As we cruised into Budapest, it was both exciting and sad.  Our presence here meant our Viking cruise would soon be over.  We were already packed and our suitcases were outside our door.  We had been up very early and had our last breakfast on the Viking Riverboat.  As the riverboat made its way down the Danube and into the city, we were happy to be on deck to take photos of all we were seeing along the way.  It was a wonderful introduction to the capital city of Hungary.  Budapest is considered one of the most beautiful cities in Europe. With its scenic setting and its marvelous architecture, Budapest has earned the nickname of “Paris of the East”.

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We passed under the Liberty Bridge which connects Buda and Pest (pronounce Pesht). It is the shortest bridge in Budapest.

A little bit of history – the word Budapest is the result of a 1873 merger between two distinct cities: Buda on the western bank of the Danube and Pest (pronounce Pesht) on the opposite bank.  Although they have been populated for centuries, Pest and Buda have developed so separately that the first bridge spanning the Danube, the imposing Chain Bridge, wasn’t built until 1849. This distinctiveness continues to this day.

It was a bright sunny morning and the city took on a golden glow.  Probably our best photos of the city were taken from the Viking Riverboat deck.

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The church with the tall spire is St Matthias church, a Roman Catholic church located in the heart of Buda’s Castle District. The church is over 700 years old.
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Buda Castle and also known as the Royal Palace. It is part of the Budapest World Heritage Site.

The Chain Bridge, known as the Szechenyl Chain Bridge, is a suspension bridge that spans the Danube River between Buda and Pest.  It was designed by English engineer William Terney Clark and built by the Scottish engineer Adam Clark.  It was the first permanent bridge across the Danube in Hungary.  It was opened in 1849 and was regarded as one of the modern world’s engineering wonders.  It became a symbol of advancement and national awakening.  Linking both sides Buda and Pest, we drove across it several times during our excursions.

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The church seen on the left-hand side is the Buda Calvinist Church and was the first reformed church in Buda. The church was built from 1892-1896.
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Here one can see a close-up of the Calvinist Church.
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Buildings and boats along the Danube.
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The chef was watering the herbs they had growing on the boat. I liked the idea that they used their own herbs in the delicious food that we ate.

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While Shawn and I were on the deck taking photos, we noticed a chef watering plants which surmised to be herbs.  I was surprised, as I hadn’t seen the flats of herbs before.  We were truly eating “local” food.

We said our goodbyes to several members of the staff and newly-made friends, and to the Viking Riverboat that had been our home for the past 8 days. We finished up our photo-taking and gathered our belongings and then headed for the footbridge and the excursion bus.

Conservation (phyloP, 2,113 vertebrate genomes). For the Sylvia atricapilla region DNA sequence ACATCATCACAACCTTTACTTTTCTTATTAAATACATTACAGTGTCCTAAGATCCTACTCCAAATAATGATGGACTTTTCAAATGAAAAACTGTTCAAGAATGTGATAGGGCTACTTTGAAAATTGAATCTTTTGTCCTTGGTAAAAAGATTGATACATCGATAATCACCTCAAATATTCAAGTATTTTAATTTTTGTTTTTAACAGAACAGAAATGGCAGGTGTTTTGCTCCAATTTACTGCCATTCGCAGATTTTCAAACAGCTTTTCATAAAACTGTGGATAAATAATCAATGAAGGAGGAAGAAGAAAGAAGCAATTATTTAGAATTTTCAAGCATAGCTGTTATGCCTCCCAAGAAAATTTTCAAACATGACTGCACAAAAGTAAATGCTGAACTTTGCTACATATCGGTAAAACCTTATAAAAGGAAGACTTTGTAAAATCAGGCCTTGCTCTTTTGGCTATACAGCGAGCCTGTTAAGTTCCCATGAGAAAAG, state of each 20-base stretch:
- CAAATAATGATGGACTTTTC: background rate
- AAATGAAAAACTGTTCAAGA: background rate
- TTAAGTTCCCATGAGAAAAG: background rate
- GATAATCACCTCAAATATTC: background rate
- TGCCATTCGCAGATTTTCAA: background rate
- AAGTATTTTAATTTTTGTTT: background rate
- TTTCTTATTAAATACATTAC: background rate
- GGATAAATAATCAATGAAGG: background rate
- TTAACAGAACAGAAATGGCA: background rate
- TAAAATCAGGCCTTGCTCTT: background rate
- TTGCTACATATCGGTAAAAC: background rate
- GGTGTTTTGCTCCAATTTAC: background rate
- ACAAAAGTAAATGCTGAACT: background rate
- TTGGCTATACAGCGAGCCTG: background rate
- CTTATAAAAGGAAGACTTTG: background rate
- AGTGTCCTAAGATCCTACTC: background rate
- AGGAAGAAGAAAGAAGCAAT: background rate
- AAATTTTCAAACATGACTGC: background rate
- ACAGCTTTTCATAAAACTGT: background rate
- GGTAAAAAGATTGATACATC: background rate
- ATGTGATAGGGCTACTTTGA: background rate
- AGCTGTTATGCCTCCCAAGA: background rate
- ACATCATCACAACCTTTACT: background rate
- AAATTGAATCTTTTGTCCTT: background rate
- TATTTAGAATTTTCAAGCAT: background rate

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This is Leonard Miron who was our Program Director. He was extremely knowledgeable and very capable. I appreciated that he was always friendly and interested in our photography.

There were several Viking Riverboats all lined up.  In fact, we had to walk through a different Viking cruise boat to get to the footbridge.  Our excursion would be taking us on a Panoramic Budapest tour which would last about 4 hours and from there, we would be taken to our hotel – The Hilton Budapest City Hotel.

 

 

8 thoughts

  1. Beautiful photos! We stayed at the Hilton near the palace before our Danube Cruise. It was built among the remnants of a convent. I hope you enjoyed the Viking cruise.

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  2. Most interesting architecture on all your trips.

    Like all experiences sometimes “All is not Rosy or as you would like it to be”.

    But you have had some wonderful experiences I am sure.

    Your photos and commentary have been excellent.

    I had with it all opportunities to enjoy and learn.

    Thanks,

    Mary Lou

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  3. Hi, Mary Lou
    I try to show the ups and downs on my trips and usually write it more as a diary, but this was a different kind of trip with so many historical sites and so much to see in a relatively short time. We certainly did have some marvelous experiences. Thanks so much for your kind comments. So glad you have enjoyed it.

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  4. Glad you both so enjoyed the unique differences between Europe and Eat European culture and architecture. The River is the one prominent feature that weaves it all together. Loved it.

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  5. beautiful mom! i would love to go to budapest one day..

    On Wed, Aug 23, 2017 at 11:10 AM, WordPress.com wrote:

    > Dianne posted: “As we cruised into Budapest, it was both exciting and > sad. Our presence here meant our Viking cruise would soon be over. We > were already packed and our suitcases were outside our door. We had been > up very early and had our last breakfast on the Viking ” >

    Like

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